Weekly Wire
Weekly Alibi Speed Reader

By Michael Henningsen

MARCH 30, 1998: 

First there was the Spice in my Pocket series, one little pocket-sized book dedicated to useless facts about each of the Spice Girls and fuzzy, sneaked photos of them picking gum off their heels and picking out new pairs of sunglasses. I got Posh Spice for my birthday and then quickly found myself in possession of the other four as well as the result of some unexplained force. I've flipped through all of them a couple of times, but Victoria, excuse me, Poshy's is the only one I really read. Over. And over. And over again.

Now I find myself the owner of a new series of books dedicated to musical movers and shakers who could, in some ways and to some people, be considered icons. Hence the collection's title: The Modern Icons Series. So far, there are only four of them available: KISS, Bob Marley, Led Zeppelin and the Clash. Think about that. Don't the choices for the first in what we can assume is to be an ongoing series seem a little off kilter? Maybe it's just me. But probably not.

All four books employ a cookie-cutter formula: introductions by famous music journalists you've never heard of, followed by biographical blurbs set in motion atop dotted time lines, interspersed with larger-than-life color photos and quotes from band members, managers, groupies and whomever. But there are differences, and none of the four is a waste of time. Far from it, actually. Each volume, though none of them reach the 100-page mark, is surprisingly detailed, even going so far as to include complete discographies. Here's the play-by-play:


Kiss

introduction by Sylvie Simmons (St. Martin's Press, cloth, $9.95)

Best Feature: Great pictures and funny quotes offered by Paul Stanley.

Worst Feature: A select group of great pictures appear eight or nine times in different places throughout the book, like you're not going to notice. Oh, and various stupid quotes offered by '70s-era Melody Maker writers.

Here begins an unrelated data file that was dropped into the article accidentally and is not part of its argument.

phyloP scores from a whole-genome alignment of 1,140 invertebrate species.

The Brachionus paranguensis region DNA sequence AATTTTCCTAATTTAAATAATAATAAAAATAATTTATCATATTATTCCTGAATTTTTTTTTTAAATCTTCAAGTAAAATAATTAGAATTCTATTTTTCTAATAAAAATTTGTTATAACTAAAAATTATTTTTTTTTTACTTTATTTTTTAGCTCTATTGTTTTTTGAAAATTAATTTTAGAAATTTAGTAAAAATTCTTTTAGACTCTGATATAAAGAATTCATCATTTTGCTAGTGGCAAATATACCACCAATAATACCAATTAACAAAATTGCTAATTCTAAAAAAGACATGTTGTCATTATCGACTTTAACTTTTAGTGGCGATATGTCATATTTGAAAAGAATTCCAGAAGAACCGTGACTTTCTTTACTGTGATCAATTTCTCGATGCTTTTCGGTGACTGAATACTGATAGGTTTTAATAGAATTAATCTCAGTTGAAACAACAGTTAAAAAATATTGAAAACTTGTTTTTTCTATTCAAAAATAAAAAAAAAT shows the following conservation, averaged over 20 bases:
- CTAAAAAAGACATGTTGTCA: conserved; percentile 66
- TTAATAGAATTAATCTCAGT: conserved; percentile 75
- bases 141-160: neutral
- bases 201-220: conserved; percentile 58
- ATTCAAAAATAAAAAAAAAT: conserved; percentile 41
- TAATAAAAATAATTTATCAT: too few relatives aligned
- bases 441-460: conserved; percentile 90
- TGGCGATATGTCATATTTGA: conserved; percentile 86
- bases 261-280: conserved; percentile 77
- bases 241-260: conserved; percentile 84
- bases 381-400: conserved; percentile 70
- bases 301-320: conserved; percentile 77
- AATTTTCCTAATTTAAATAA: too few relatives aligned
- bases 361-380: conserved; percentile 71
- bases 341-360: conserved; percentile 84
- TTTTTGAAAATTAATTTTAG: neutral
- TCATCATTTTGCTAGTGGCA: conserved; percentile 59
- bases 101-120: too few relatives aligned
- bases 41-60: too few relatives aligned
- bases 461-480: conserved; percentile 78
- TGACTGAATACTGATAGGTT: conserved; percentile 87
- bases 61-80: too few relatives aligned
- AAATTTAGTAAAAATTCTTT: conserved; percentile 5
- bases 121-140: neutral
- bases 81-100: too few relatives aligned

KISS rocked my world as a youth, and I've never quite recovered. There's nothing new for the hard-core KISS fan to be found within this volume, but the discography is the most accurate I've seen, and the timeline a fairly detailed account of the rise, fall, rise, fall and rise of one of the most misunderstood bands of our time.


Led Zeppelin

introduction by Tony Horkins (St. Martin's Press, cloth, $9.95)

Best Feature: More quotes than notes.

Worst Feature: Same old cock rock photos that got etched into little glass mirrors you could win at the State Fair every year between 1975 and 1997.

I hate Led Zeppelin. I've always hated Led Zeppelin. So you can imagine what a chore wading through 93 pages of Led Zeppelin could seem to a person like myself. What I don't hate, however, is biographical information and the context that such information places on the bigger picture. As Dr. Tom Friedman--Kinky's dad, for those of you who care--once told me, "There is no trivia." And in that sense, this book is full of stuff you need to know.


Bob Marley

introduction by Scotty Bennett (St. Martin's Press, cloth, $9.95)

Best Feature: I didn't know shit about Bob Marley; now I do.

Worst Feature: I'm not sure I wanted to know that much.

This one's the best of the bunch. The introduction is quite extensive and telling, but it doesn't go so far as to overlap the book's chapters. The writing is more in-depth here and focused more on Marley the man than on the perception of Marley as reggae's patron saint. While this volume is far more biographical in nature than the others, it's just as easy to digest.


The Clash

introduction by Paul Du Noyer (St. Martin's Press, cloth, $9.95)

Best Feature: It's a book about the Clash, jammed with pictures you probably haven't seen before.

Worst Feature: Was there anything "worst" about the Clash?

This volume, like the Bob Marley installment, is quite extensive biographically. Much is made of the Clash's social effect on music during their era and on its constant reverberation. The Clash were never known for consistently brilliant recorded material but instead for live shows and an overall presence that helped define punk rock. Taking that into account, the writers and editors of this book have created a concise documentary that is as much a reflection of the times--social change, conscious rebellion--as it is an account of the band.


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